On Wednesday we called at our second substitute port of call, Salvador, and what a contrast it proved to be to the first substitute port, Maceió, yesterday. Salvador is Brazil’s third largest city, and stands on the edge of the world’s second largest bay.
As we sailed into port, it was clear how the city is built on two layers, and to the left of this picture you can see the elevator (dating back to 1873) that links the lower town (Cidade Baixa) and upper town (Cidade Alta). I also quickly noticed the houses built into the arches of the viaduct taking the road up the hill:
The shore tour I had selected in Salvador was an historic walking tour. We started by coach, which ascended to the upper town. On the way we saw this strange sculpture, perhaps it puts the bra in Brazil! 😉
We also passed a large lake, on which there were representations of African gods, there is a strong African element to the culture in this part of Brazil:
We then left the coach for the walking part of the tour, through the upper part of the town. Everywhere we went there were signs, banners and stages being erected for their carnival, which was due to start that evening:
After a while we reached the São Francisco Church and Convent, the church inside was most ornate, with golden sculpted gilt woodwork and paintings:
We then had a short comfort break in the main square, before making our way to the upper elevator station. As we walked towards the elevator, from the noise and crowds it was soon apparent that an early carnival group were coming towards us in procession. The colour and noise was amazing, as were the costumes:
This was an unexpected and bonus start to the carnival phase of our cruise. As I waited at outside the upper elevator station for the remainder of the group to fight their way past the carnival procession, I took these pictures of the station wall and of something enjoying the hot sunshine:
Once all together again, we took the 15 second ride down to the lower station, and walked across a square to surprise, surprise – a craft market! I was one of a number of us who declined this opportunity, and instead found a shady wall to sit on for the allocated half hour. From there I had a good view of the elevator, and of some old buildings that had clearly once been very smart, but now were in a very sorry state of decline:
At last we boarded our coach again – it was lovely to sit in the air conditioned coach on a soft comfortable seat after the tiring walk in the heat and humidity of this tropical city. The coach took us out to a suburb, to the Church of Nosso Senhor do Bonfim. Outside the church the railings were completely covered in the brightly coloured Fita do Senhor do Bonfim cotton amulets tied by visitors to the church. Inside there was a room with walls covered in pictures and letters from those who have received divine grace, with models of body parts hanging from the ceiling:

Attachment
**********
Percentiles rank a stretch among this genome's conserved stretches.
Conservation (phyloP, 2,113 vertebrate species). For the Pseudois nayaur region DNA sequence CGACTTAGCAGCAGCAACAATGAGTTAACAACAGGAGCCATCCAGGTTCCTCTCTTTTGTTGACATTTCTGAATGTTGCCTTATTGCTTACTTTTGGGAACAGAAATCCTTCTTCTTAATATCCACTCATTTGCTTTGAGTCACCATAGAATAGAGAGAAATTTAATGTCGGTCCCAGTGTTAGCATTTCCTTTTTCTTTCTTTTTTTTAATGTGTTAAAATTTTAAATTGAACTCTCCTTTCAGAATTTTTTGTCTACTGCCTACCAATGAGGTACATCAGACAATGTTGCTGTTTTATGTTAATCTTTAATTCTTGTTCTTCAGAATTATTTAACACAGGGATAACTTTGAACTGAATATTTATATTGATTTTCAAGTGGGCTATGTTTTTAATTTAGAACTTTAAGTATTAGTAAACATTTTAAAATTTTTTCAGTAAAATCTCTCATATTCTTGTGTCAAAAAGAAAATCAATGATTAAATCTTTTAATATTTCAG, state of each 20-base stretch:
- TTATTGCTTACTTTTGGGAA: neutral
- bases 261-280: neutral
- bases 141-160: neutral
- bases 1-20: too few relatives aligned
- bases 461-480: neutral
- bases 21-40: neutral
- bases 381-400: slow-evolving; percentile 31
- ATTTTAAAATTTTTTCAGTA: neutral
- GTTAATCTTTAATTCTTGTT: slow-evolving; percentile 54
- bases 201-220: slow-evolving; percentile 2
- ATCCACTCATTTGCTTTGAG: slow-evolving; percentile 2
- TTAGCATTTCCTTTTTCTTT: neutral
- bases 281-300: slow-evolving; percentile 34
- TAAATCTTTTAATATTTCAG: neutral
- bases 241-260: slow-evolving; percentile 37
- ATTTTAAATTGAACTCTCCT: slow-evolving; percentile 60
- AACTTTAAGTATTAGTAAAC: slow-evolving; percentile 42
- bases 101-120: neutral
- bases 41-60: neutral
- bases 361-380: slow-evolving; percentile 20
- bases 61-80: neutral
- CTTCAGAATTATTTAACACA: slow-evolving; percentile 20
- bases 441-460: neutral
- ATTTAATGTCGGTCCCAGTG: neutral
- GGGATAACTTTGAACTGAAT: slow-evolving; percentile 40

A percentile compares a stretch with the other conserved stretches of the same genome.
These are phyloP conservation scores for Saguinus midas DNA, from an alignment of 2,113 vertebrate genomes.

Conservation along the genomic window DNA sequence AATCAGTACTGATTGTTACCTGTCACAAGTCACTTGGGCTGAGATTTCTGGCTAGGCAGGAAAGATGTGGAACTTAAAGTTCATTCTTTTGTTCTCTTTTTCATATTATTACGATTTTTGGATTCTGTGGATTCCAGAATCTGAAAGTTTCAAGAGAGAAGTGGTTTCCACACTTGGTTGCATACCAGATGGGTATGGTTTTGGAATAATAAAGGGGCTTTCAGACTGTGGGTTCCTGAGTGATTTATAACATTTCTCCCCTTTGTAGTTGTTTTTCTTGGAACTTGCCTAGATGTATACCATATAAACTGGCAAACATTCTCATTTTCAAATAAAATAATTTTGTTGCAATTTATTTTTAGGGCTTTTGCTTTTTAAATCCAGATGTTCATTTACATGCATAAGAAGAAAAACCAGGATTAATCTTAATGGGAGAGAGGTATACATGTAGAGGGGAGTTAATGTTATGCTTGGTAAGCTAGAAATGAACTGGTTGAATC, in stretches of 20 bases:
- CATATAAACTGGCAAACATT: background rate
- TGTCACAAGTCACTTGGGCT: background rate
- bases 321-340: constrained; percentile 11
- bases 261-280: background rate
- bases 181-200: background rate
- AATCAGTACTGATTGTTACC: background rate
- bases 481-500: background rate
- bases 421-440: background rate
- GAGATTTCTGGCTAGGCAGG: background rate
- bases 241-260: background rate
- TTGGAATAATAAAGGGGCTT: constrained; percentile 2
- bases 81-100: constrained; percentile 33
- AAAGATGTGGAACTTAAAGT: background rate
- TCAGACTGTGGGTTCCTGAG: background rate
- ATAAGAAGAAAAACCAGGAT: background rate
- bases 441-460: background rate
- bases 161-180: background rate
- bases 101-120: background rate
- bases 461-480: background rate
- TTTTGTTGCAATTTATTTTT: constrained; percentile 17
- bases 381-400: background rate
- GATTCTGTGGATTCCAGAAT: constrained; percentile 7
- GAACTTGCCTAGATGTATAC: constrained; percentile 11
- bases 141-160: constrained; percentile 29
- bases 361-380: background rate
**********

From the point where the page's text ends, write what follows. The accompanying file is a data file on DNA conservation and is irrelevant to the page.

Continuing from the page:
Across the valley from the church we could see another large favela:
Leaving the church we took the coach back to our waiting ship. One thing that has been noticeable in the three Brazilian ports so far is the variation in the amount of barbed wire, graffiti and street art between the different places. In Fortaleza it was very common, in Maceió there was hardly any, but here it was back – but although Salvador is a bigger city than Fortaleza, it was not as common as there:
As our ship did not sail until around 11pm, during the evening we were able to have a very special show, put on by Magia Bahia, a group of local musicians and dancers. They put on a stunning show, which showed off much of the strong African element to the local culture that I mentioned earlier:
Later as we set sail for Rio de Janiero, I could look down from the top deck onto the sail away party at the stern of our ship, and away the lights of the city, including the illuminated elevator building glowing in the darkness:
After a disappointing day yesterday in Maceió, today Salvador, the port with the elevators, lifted our spirits, and viewing the carnival group processing in town and the local show on board in the evening provided a great lift off for carnival time in Rio!